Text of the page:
Train your operators in safe equipment use. Make sure your warehouse floor space is large enough for material handlers to navigate. Accidents and equipment failures will disrupt your efficiency. Downtime or loss of skilled employees does not benefit your business.

Public Relations Tips and Tricks for Your Business

Creating an efficient PR and marketing plan is a cornerstone to building up your organization’s success. Marketing and PR, unfortunately, sometimes can be costly, particularly if you’re running a lean operation and just starting out.

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Creating an efficient PR and marketing plan is a cornerstone to building up your organization’s success. Marketing and PR, unfortunately, sometimes can be costly, particularly if you’re running a lean operation and just starting out. Thankfully, there will include a few affordable PR and marketing tips and tricks which may offer your small business a cost-effective way to successfully increase sales and grow your consumer base.

You may have an excellent service or product, yet if nobody has knowledge of it, generating sales might be difficult. Effective public relations and marketing include proactive methods for you to spread the message to your market and attract potential customers and clients.

Marketing is about discovering methods of reaching your targeted audience–these potential customers and clients who possess an interest in and possible necessity for what you are selling. Public relations includes obtaining positive press and publicity in regard to your business concerning its most recent services, brands, and innovations.

Follow up with customers through email

Email includes a reasonable method of keeping shoppers apprised of new products and developments. Because of the high quantity of spam out there, you must make the email communications informative and interesting. Beginning a month-to-month email newsletter which targets the different segments of your base of customers may assist your small business in marketing new products or attracting new business. (Plus, make certain that the email communications are CAN SPAM Act compliant).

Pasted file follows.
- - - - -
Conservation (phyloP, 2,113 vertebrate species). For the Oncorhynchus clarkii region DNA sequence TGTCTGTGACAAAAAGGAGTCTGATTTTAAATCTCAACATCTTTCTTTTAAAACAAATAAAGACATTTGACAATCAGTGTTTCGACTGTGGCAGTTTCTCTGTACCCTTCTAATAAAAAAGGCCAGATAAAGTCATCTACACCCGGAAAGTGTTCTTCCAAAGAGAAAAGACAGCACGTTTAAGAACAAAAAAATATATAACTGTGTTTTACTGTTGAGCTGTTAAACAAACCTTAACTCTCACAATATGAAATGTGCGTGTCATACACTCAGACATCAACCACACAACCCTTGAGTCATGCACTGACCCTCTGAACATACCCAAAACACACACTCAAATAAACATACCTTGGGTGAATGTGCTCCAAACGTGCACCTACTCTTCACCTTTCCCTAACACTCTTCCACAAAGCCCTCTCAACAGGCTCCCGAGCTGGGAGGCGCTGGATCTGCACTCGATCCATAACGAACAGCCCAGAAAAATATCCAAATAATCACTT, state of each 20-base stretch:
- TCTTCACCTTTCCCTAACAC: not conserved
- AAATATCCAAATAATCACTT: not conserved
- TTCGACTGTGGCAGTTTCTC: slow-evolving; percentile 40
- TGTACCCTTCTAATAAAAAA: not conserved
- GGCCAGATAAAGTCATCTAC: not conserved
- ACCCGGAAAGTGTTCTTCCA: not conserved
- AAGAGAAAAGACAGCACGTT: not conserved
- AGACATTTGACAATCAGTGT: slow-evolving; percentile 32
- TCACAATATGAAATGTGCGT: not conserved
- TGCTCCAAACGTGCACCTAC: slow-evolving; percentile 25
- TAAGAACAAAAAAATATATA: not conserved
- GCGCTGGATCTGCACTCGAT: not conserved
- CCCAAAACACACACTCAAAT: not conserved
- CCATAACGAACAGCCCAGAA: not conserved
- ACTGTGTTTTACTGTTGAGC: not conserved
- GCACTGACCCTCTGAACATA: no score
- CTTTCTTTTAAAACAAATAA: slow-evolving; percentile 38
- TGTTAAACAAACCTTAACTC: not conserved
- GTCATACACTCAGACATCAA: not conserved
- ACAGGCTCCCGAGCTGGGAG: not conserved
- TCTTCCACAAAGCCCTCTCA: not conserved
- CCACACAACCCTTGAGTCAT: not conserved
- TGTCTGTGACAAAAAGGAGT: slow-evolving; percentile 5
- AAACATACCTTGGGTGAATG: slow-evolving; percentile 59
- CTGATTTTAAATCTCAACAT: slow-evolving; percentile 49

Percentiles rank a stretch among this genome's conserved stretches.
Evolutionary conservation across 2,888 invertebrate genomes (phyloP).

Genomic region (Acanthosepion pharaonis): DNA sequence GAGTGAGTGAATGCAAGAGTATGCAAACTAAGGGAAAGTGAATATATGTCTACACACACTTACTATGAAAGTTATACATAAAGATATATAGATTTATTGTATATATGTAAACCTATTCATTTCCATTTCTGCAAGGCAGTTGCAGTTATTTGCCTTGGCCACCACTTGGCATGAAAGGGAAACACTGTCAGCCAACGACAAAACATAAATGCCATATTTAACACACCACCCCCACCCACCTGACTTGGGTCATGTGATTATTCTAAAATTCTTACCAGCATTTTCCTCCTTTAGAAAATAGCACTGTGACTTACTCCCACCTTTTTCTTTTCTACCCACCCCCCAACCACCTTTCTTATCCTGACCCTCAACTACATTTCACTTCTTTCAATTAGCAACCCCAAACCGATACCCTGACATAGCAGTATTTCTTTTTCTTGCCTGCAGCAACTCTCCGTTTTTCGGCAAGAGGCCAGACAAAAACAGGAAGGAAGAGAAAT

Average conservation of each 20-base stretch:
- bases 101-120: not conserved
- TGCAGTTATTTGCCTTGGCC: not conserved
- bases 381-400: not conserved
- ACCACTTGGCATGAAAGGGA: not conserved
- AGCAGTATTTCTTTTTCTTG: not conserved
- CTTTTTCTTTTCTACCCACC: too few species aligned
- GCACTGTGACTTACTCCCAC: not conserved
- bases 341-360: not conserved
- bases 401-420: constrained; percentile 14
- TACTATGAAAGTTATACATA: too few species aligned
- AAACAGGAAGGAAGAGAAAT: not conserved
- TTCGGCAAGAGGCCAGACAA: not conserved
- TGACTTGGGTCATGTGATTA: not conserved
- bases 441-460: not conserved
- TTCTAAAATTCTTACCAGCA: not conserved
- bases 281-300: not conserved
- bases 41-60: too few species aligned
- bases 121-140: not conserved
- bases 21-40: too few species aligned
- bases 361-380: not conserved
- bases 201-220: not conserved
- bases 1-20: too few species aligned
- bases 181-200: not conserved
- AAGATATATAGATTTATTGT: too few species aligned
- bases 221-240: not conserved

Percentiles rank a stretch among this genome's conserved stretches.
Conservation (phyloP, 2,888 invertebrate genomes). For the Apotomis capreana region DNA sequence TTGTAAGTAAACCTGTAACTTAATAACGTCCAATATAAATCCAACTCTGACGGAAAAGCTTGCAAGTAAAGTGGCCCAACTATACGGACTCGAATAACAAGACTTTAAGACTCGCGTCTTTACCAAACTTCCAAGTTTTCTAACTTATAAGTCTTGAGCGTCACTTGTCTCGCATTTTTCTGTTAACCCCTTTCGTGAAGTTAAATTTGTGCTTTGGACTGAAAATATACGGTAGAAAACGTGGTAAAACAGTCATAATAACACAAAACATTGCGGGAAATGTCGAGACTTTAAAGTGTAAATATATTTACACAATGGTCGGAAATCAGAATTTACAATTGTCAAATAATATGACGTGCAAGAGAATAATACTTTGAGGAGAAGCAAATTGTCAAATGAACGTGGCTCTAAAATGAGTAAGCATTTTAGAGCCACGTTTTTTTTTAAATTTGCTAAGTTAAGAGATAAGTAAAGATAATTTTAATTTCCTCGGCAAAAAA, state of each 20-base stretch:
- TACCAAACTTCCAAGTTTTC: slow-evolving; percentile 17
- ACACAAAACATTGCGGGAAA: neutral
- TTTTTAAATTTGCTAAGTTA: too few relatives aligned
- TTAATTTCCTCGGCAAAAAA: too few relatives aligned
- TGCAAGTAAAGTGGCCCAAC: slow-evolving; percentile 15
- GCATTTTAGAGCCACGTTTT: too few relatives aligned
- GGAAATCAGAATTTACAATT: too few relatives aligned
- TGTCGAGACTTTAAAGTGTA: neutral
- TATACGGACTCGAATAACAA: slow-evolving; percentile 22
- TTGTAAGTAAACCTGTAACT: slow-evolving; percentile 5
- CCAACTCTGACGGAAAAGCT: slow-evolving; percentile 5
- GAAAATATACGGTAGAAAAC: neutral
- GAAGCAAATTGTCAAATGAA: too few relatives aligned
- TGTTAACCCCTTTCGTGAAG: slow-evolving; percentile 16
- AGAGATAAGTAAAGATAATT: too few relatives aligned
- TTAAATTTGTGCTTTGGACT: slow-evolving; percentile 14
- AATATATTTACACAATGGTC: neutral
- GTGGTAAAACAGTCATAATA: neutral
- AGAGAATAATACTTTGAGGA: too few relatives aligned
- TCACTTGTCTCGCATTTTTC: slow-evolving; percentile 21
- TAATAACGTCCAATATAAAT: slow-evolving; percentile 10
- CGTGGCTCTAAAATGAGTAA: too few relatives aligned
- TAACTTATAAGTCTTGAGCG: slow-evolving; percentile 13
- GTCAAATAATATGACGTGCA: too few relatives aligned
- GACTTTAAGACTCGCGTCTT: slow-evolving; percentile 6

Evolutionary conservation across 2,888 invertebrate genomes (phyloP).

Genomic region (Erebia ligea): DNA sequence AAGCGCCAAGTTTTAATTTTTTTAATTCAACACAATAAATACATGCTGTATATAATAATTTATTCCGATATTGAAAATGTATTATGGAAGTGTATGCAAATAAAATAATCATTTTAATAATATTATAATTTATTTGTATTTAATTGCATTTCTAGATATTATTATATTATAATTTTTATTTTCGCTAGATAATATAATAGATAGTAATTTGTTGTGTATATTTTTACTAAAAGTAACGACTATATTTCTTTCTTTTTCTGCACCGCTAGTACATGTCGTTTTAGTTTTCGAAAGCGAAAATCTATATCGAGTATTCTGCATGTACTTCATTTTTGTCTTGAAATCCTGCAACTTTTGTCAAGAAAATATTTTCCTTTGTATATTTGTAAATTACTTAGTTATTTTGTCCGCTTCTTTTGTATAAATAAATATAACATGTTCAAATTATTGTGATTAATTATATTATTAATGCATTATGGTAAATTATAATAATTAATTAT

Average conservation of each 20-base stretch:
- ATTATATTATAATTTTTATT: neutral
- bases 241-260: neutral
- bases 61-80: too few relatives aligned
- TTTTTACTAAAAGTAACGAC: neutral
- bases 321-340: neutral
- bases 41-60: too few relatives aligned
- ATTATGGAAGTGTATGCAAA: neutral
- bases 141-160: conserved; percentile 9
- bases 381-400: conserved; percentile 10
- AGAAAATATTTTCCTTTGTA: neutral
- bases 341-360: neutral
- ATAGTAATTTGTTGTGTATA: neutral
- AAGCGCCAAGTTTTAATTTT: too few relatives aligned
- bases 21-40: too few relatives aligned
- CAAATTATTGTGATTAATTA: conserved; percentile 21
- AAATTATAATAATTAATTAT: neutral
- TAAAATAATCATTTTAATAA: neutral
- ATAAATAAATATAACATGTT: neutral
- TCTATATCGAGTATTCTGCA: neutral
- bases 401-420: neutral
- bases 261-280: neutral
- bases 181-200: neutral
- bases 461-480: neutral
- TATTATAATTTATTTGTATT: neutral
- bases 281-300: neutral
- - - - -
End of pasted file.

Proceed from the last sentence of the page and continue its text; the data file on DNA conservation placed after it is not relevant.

Harness power of social media

Being the manager of your own social media includes a highly valuable method of promoting your company. Social media provides your shoppers a platform for engaging with your business by giving feedback and asking questions concerning your organization’s products. Social media websites like Twitter and Facebook, Linkedin, Pinterest, and YouTube all are economical methods of networking and advertising your company.

Maintaining and building your own site increases your customer base and visibility. By utilizing SEO techniques, your company may appear at the top of the ranks as possible investors and clients look for services and products which your company offers. Additionally, linking to other sites provides your enterprise even more exposure. There will include several available Internet tools which permit you to construct your own site, yet if the chore is too much, barter with an Internet designer to keep expenses down.

Build brand through blogging

Blogging may get the message out to prospective investors and customers. Establish a regular blog upon your site to promote the business, and become a featured guest blogger for additional like-minded sites. According to director of B2B Marketing at StraightNorth, Brad Shorr, guest blogging has been an excellent source of free-of-charge publicity for him personally and his agency. As you appear upon respected and relevant blogs, your articles receive lots of positive comments and social media shares.

Be a part of the conversation online

An additional low-cost Internet marketing instrument is Hootsuite. According to Nellie Akalp, to expand her base of customers, she had discovered that the most cost-effective path includes signing up for Hootsuite and using their search tool. She has set up search phrases and terms which are relevant to her industry and as she sees somebody tweeting with an issue or question, she jumps in with good advice.

Additionally, bear in mind that economical, non-traditional techniques might show to be just as efficient as expensive traditional techniques for reaching your targeted audience. According to Brand.com’s Zammuto, it’s recommended to cut out the traditional approach to public relations altogether: Stop relying upon press releases and begin to release genuine news content regarding your brand as you want to, as well as how you want to. Any additional public relations strategy is merely tossing cash at the wall of demographics and hoping that something will stick.

Maintain relationships with journalists

The relationship does not cease after you have had your company’s news covered. How a brand engages with media outlets or journalists after a story has been reported may hurt or help future outreach as much as the first pitch does. A brief email that thanks the journalist is polite, as is sharing the post (and additional posts) with your social media networks.